Town Topics — Princeton's Weekly Community Newspaper Since 1946.
Vol. LXIV, No. 44
Wednesday, November 3, 2010
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Borough, Township Dems Prevail; Holt Wins

Dilshanie Perera

The Democratic candidates running for the two available seats on Borough Council and Township Committee, respectively, pulled ahead of their Republican counterparts on Tuesday.

Democrat and long-time member of Council Roger Martindell garnered 1,513 votes in the Borough while newcomer to the local political scene Jo Butler received 1,457 votes. Borough Republicans Roland Foster Miller and Peter Marks accrued 627 and 608 votes, respectively.

In the Township, incumbents Liz Lempert and Lance Liverman prevailed over Douglas Miles and Stuart Duncan for the Committee seats. The Democrats gained 3,530 and 3,444 ballots respectively, while the Republicans received votes of 1,827 and 1,773.

Democratic incumbent Rush Holt will serve another two-year term in the House of Representatives for New Jersey’s 12th District, coming in ahead of Republican challenger Scott Sipprelle in the polls. Local results placed Mr. Holt ahead of Mr. Sipprelle in the Township, with 3,956 votes to 1,562. In the Borough, Mr. Holt received 1,737 votes to Mr. Sipprelle’s 494.

“It’s always tough to lose, but Scott ran a great campaign and he is a tremendous candidate,” said consultant Chris Russell, who worked on Mr. Sipprelle’s campaign for Congress.

The local winners acknowledged the challenges ahead, but were pleased by the results, thanking their running mates and other Democrats gathered at the Nassau Inn to tally and await the numbers on Tuesday night.

“The win feels terrific,” acknowledged Mr. Liverman. “We have run a factual and honest campaign,” he said, referring to himself and Ms. Lempert.

Mr. Liverman called revaluation the next major source of scrutiny for the Township. “We are going to try to do what we can,” he said, adding that he and Ms. Lempert are both on the revaluation commission in the Township, which will be looking at the numbers and the process more closely with the goal of alleviating burdens on the taxpayer where possible.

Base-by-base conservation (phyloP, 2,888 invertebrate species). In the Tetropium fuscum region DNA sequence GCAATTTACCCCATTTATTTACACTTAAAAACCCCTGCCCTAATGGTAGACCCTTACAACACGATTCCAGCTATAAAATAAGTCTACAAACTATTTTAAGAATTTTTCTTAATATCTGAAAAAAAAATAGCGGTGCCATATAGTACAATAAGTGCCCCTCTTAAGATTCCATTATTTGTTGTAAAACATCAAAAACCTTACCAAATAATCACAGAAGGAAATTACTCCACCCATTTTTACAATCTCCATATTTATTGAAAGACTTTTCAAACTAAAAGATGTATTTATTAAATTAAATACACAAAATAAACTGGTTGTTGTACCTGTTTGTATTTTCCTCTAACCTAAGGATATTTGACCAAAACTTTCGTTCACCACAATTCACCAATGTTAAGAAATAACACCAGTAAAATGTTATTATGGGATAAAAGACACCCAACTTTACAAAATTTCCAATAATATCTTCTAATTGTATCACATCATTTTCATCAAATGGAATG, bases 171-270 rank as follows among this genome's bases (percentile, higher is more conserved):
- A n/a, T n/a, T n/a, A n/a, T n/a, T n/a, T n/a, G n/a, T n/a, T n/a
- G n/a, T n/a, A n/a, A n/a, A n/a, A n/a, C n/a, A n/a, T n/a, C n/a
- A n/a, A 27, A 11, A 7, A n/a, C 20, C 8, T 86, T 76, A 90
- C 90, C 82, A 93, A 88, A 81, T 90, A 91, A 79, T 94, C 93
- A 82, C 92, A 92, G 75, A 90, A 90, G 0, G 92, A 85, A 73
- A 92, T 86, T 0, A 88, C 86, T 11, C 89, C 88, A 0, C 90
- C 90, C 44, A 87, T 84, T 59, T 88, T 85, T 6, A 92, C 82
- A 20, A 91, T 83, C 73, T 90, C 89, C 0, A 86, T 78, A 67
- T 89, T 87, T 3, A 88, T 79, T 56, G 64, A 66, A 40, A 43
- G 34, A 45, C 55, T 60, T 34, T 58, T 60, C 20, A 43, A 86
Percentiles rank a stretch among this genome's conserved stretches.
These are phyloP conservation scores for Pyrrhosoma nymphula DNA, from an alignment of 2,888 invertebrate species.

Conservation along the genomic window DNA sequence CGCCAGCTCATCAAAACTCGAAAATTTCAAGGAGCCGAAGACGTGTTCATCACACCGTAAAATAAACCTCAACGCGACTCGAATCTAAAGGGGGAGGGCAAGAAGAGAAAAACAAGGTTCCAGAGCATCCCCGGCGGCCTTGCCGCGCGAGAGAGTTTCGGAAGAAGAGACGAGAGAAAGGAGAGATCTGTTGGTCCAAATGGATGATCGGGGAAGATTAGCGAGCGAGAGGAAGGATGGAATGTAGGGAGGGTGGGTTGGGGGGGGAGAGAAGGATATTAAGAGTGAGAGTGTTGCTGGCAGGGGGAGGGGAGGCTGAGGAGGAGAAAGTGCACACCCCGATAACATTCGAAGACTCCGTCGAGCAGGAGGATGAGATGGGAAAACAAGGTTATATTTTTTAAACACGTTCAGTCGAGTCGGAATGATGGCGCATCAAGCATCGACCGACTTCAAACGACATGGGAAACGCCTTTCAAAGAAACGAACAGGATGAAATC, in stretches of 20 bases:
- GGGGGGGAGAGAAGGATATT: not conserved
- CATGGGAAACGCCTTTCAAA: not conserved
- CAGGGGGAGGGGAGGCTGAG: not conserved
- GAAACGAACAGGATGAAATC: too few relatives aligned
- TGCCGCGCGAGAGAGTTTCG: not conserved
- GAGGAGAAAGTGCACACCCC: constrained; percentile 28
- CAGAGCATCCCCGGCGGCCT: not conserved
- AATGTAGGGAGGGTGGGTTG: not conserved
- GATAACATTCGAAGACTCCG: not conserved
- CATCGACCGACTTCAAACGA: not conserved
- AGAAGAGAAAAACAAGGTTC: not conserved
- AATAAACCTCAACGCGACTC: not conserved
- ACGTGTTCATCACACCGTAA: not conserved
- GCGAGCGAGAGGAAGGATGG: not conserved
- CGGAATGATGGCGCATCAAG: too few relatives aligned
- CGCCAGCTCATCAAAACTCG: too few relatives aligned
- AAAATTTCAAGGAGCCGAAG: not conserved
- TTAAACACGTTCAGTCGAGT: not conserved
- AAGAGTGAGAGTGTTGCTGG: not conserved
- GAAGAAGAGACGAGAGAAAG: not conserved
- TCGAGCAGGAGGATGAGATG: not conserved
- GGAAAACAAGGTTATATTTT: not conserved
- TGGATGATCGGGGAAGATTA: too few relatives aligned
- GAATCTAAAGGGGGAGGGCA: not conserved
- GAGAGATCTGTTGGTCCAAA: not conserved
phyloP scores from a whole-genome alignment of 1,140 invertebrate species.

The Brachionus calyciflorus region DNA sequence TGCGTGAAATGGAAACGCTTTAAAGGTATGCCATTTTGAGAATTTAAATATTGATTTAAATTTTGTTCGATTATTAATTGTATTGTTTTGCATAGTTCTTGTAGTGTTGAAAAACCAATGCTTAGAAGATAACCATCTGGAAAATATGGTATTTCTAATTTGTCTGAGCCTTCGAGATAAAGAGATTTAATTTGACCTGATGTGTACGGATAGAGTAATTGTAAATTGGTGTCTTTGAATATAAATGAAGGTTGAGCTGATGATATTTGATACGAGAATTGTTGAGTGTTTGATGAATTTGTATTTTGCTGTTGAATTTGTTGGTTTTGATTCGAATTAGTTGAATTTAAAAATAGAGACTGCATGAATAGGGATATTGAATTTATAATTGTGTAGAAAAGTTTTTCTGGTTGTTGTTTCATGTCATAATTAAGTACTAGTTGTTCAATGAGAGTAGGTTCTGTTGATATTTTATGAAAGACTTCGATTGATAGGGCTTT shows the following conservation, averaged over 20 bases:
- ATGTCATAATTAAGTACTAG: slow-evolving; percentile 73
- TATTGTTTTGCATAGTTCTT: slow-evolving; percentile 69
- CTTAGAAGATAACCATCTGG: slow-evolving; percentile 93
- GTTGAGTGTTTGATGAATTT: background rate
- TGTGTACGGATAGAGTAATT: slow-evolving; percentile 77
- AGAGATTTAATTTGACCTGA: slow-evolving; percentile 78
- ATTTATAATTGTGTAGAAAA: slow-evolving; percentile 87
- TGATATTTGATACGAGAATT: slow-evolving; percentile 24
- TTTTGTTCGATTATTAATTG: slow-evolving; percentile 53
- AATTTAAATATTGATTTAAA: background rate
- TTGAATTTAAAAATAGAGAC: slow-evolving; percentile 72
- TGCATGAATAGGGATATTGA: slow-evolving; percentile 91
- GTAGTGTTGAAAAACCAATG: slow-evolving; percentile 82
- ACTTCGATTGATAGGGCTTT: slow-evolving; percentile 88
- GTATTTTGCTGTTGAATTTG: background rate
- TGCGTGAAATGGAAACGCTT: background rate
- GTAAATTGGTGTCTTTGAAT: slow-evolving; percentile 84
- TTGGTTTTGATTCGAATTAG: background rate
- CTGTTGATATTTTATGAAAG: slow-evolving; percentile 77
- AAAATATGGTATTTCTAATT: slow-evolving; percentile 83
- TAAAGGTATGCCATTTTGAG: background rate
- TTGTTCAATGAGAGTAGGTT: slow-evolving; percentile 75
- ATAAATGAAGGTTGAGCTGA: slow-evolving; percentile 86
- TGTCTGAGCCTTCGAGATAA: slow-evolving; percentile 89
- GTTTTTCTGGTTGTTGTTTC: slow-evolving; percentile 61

“We have to stay focused and keep on doing what we’ve been doing,” Mr. Liverman said. Key items on that agenda include lowering the Township budget, reducing costs wherever possible, and working with the unions associated with the municipality to maximize cost savings while providing necessary benefits.

“We do very well with fiscal management,” Mr. Liverman said.

The events leading up to the election were a “perfect storm” in Mr. Liverman’s opinion, with aftershocks from the economy’s collapse still being felt, the revaluation affecting residents, and funding for the community pool becoming an issue of concern.

On the Borough’s side, Ms. Butler also emphasized the reassessment’s affect on the municipality as being a key issue of concern.

In the upcoming months before being sworn in, she said, “We’re going to continue looking at the revaluation, the [Citizens Financial Advocacy] Taskforce, and also the consolidation committee.”

Characterizing the next moves the Borough must make as a “long process,” Ms. Butler noted that the “revaluation will have a dramatic impact on our community.”

In County election news, Democrat Paula Sollami-Covello received 3,672 votes in the Township and 1,583 votes in the Borough for the position of Mercer County Clerk, while her opponent Gino A. Melone garnered 1,662 and 546, respectively.

The Democrats also pulled ahead in both municipalities regarding the Mercer County Chosen Freeholders, with Anthony P. Carabelli and Andrew Koontz receiving 3,573 and 3,582 votes in the Township and 1,551 and 1,547 votes in the Borough, beating challengers Russell Wojtenko, Jr. and James V. Castelize III, who got 1,682 each in the Township and 553 and 534 votes in the Borough, respectively.

In the Borough, a total of 34 percent of registered voters cast their votes.

All election results reported here are unofficial.

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